The Aukus security pact involving Australia, the UK and US endangers stability in the Pacific, China’s ambassador to the UK has warned.
The deal involves the development of a new generation of nuclear-powered submarines for Australia in response to China’s rise as a military and economic force in the region.
Ambassador Zheng Zeguang said blocs such as Aukus were “not conducive to regional stability”.
In a speech to the Asia House think tank in London, he said he hoped the UK would work with China to increase “mutual trust”.
The UK-China relationship has deteriorated since the “golden era” when then prime minister David Cameron sought closer economic ties with Beijng.
Security concerns, disputes over the treatment of pro-democracy campaigners in Hong Kong and human rights abuses in China have all contributed to tensions.
But Mr Zheng said: “China follows a consistent policy towards the UK, continuing to seek a relationship based on mutual respect, non-interference in each other’s internal affairs and win-win co-operation.
“We see great potential in our bilateral economic, educational and cultural tourism co-operation.”
He said the “two countries should enhance understanding, avoid, misjudgment and misperception and increase mutual trust through dialogue”.
But he said China was “resolutely opposed” to “exclusive” blocs such as Aukus.
“Such blocs are not conducive to regional stability, and we only create division and friction.”
Mr Zheng also said China would do “whatever it takes to thwart any attempt for Taiwan independence and any interference from external forces”.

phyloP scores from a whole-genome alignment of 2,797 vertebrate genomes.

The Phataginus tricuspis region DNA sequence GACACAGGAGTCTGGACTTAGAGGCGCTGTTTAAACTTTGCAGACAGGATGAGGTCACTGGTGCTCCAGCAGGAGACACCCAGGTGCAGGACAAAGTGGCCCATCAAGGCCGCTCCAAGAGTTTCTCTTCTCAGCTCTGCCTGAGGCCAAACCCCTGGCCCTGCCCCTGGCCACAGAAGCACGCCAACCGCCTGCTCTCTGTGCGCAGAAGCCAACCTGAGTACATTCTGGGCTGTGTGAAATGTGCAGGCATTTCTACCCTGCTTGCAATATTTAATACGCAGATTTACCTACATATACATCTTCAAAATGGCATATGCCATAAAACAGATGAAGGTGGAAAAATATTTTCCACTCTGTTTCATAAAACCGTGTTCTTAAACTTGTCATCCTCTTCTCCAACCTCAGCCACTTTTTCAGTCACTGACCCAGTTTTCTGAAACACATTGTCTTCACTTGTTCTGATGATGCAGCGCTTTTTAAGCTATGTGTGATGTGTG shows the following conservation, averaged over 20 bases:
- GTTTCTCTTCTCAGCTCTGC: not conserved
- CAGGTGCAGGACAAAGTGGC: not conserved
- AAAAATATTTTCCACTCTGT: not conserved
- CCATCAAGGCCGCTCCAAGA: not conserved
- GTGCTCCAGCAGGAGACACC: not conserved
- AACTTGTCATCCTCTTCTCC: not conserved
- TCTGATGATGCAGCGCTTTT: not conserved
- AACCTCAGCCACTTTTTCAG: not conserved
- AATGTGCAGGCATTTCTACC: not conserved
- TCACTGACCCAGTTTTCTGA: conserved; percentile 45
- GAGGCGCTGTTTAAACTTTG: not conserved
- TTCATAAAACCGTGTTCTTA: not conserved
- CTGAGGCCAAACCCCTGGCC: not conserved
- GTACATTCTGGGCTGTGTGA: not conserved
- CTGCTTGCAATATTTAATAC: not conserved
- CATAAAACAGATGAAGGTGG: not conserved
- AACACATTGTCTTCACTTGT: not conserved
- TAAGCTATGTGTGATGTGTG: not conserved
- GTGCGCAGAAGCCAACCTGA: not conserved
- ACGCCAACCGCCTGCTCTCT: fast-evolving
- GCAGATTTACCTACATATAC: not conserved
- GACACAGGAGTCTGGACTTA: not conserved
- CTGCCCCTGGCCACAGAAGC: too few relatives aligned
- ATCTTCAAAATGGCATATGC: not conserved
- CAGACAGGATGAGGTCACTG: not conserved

Earlier this month former prime minister and current Foreign Secretary Lord Cameron congratulated the pro-independence candidate Lai Ching-te on his victory in Taiwan’s presidential election
Mr Lai has vowed to safeguard the island’s de-facto independence from Beijing.
The UK does not recognise Taiwan as a state, and Lord Cameron said he hoped both sides in the dispute could “renew efforts to resolve differences peacefully through constructive dialogue, without the threat or use of force or coercion”.
Indo-Pacific minister Anne-Marie Trevelyan told the Asia House event she hoped that engagement with China would continue to grow through 2024, with “open channels” to discuss areas of concern.
“The Covid pandemic taught us that it is prudent to reduce dependencies in our critical supply chains, but we do believe that a positive trade and investment relationship with China is also critically important for both our countries’ interests,” she said.
“So we must maintain open channels to discuss all areas of our relationship, including where we have concerns. That includes the deterioration of freedoms in Hong Kong and the need to preserve peace in the South China Sea and Taiwan Strait. These are matters of global interest.
“And so following Taiwan’s recent elections, I hope that those on both sides of the strait will renew efforts to resolve differences through constructive dialogue.”